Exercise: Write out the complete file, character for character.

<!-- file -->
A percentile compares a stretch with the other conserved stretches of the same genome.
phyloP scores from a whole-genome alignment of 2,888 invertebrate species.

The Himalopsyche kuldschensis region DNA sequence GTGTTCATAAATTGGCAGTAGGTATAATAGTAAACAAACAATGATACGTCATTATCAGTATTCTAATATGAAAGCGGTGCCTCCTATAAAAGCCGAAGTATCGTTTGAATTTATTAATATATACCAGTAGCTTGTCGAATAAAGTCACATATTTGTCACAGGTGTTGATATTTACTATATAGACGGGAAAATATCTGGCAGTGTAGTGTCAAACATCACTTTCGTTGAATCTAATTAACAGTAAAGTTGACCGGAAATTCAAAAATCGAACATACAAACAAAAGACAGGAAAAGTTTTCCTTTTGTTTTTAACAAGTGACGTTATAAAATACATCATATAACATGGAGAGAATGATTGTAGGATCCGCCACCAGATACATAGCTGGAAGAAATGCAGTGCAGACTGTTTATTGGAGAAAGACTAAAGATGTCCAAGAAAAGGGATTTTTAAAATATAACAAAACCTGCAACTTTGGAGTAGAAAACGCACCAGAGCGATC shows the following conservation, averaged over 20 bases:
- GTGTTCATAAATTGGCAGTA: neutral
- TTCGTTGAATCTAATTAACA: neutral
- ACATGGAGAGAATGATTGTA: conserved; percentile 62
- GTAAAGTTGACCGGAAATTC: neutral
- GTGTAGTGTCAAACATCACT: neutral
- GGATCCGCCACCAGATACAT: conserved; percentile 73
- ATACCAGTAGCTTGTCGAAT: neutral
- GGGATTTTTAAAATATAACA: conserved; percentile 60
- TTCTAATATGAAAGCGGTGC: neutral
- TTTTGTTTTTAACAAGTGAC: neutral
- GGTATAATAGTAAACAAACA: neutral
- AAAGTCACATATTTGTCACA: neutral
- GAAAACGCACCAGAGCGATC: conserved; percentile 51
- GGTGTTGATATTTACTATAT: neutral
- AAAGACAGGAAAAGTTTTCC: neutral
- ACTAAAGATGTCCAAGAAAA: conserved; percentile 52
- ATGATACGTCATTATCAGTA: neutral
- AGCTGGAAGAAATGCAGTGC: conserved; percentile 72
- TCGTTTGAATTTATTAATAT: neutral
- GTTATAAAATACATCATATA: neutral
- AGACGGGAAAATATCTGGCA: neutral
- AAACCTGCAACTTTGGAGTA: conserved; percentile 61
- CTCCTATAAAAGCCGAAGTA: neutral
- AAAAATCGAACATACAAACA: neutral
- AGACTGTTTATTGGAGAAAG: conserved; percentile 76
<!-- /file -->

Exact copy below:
A percentile compares a stretch with the other conserved stretches of the same genome.
phyloP scores from a whole-genome alignment of 2,888 invertebrate species.

The Himalopsyche kuldschensis region DNA sequence GTGTTCATAAATTGGCAGTAGGTATAATAGTAAACAAACAATGATACGTCATTATCAGTATTCTAATATGAAAGCGGTGCCTCCTATAAAAGCCGAAGTATCGTTTGAATTTATTAATATATACCAGTAGCTTGTCGAATAAAGTCACATATTTGTCACAGGTGTTGATATTTACTATATAGACGGGAAAATATCTGGCAGTGTAGTGTCAAACATCACTTTCGTTGAATCTAATTAACAGTAAAGTTGACCGGAAATTCAAAAATCGAACATACAAACAAAAGACAGGAAAAGTTTTCCTTTTGTTTTTAACAAGTGACGTTATAAAATACATCATATAACATGGAGAGAATGATTGTAGGATCCGCCACCAGATACATAGCTGGAAGAAATGCAGTGCAGACTGTTTATTGGAGAAAGACTAAAGATGTCCAAGAAAAGGGATTTTTAAAATATAACAAAACCTGCAACTTTGGAGTAGAAAACGCACCAGAGCGATC shows the following conservation, averaged over 20 bases:
- GTGTTCATAAATTGGCAGTA: neutral
- TTCGTTGAATCTAATTAACA: neutral
- ACATGGAGAGAATGATTGTA: conserved; percentile 62
- GTAAAGTTGACCGGAAATTC: neutral
- GTGTAGTGTCAAACATCACT: neutral
- GGATCCGCCACCAGATACAT: conserved; percentile 73
- ATACCAGTAGCTTGTCGAAT: neutral
- GGGATTTTTAAAATATAACA: conserved; percentile 60
- TTCTAATATGAAAGCGGTGC: neutral
- TTTTGTTTTTAACAAGTGAC: neutral
- GGTATAATAGTAAACAAACA: neutral
- AAAGTCACATATTTGTCACA: neutral
- GAAAACGCACCAGAGCGATC: conserved; percentile 51
- GGTGTTGATATTTACTATAT: neutral
- AAAGACAGGAAAAGTTTTCC: neutral
- ACTAAAGATGTCCAAGAAAA: conserved; percentile 52
- ATGATACGTCATTATCAGTA: neutral
- AGCTGGAAGAAATGCAGTGC: conserved; percentile 72
- TCGTTTGAATTTATTAATAT: neutral
- GTTATAAAATACATCATATA: neutral
- AGACGGGAAAATATCTGGCA: neutral
- AAACCTGCAACTTTGGAGTA: conserved; percentile 61
- CTCCTATAAAAGCCGAAGTA: neutral
- AAAAATCGAACATACAAACA: neutral
- AGACTGTTTATTGGAGAAAG: conserved; percentile 76